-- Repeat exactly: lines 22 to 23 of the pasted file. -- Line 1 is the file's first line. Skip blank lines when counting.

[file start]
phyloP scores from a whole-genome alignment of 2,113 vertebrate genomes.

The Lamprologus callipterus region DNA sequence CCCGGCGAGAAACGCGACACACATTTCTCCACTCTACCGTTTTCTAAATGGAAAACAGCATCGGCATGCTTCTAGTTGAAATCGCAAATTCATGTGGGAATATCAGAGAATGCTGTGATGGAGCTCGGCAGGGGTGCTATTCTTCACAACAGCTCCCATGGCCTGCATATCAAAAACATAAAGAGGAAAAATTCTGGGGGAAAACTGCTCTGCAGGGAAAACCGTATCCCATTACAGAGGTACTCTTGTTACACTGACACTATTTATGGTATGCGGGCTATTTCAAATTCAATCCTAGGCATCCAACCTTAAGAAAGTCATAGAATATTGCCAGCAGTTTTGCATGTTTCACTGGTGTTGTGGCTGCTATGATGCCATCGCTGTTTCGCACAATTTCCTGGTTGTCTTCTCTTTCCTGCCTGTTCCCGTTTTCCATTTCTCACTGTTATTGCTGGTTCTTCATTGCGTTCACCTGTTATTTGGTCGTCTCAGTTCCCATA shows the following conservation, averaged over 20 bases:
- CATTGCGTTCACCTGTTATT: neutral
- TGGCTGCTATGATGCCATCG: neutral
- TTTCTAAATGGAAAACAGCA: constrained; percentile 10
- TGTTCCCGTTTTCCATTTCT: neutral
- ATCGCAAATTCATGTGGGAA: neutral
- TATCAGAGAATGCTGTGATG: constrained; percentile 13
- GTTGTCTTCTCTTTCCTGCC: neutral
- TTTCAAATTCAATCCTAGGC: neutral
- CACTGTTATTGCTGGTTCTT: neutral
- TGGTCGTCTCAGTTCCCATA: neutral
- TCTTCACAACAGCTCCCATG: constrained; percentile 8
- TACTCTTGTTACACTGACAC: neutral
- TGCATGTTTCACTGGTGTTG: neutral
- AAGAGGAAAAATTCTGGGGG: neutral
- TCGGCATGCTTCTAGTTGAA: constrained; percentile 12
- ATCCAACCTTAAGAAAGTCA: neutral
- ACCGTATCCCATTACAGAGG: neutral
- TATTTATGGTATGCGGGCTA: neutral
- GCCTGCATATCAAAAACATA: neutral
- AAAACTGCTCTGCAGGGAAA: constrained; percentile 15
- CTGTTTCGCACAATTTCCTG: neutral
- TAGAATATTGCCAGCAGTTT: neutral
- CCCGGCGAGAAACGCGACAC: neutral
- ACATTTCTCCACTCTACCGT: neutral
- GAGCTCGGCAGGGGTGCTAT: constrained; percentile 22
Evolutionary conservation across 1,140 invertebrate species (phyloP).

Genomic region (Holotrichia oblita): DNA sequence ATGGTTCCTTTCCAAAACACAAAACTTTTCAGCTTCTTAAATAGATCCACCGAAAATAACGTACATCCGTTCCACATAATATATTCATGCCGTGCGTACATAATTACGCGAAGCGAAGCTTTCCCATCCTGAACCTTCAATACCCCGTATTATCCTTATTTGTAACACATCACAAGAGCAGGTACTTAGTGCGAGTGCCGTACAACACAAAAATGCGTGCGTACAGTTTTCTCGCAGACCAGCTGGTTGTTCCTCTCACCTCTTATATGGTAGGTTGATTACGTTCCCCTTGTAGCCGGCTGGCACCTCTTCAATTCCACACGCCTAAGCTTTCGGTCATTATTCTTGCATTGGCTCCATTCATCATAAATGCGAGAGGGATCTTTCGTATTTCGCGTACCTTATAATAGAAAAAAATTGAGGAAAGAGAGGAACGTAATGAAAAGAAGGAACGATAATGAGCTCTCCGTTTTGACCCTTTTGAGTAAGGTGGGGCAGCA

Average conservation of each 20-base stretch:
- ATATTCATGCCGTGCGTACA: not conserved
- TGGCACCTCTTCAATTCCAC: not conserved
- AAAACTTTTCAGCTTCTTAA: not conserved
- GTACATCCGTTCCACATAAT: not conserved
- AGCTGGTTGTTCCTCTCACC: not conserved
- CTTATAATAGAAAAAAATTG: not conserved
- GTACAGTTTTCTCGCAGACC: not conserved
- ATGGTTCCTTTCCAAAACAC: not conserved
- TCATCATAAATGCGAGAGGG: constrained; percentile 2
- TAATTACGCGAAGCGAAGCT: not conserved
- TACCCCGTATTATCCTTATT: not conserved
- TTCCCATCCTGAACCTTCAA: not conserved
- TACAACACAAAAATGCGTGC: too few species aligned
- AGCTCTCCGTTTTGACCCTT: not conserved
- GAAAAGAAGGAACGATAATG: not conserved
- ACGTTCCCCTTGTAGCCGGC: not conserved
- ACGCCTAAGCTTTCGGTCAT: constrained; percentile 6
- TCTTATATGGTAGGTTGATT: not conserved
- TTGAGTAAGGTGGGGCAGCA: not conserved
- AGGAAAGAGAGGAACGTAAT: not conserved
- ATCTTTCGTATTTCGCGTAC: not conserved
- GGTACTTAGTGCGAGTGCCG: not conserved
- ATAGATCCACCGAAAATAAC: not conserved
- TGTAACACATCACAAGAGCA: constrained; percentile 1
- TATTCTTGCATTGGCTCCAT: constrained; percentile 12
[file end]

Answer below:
- AAAACTGCTCTGCAGGGAAA: constrained; percentile 15
- CTGTTTCGCACAATTTCCTG: neutral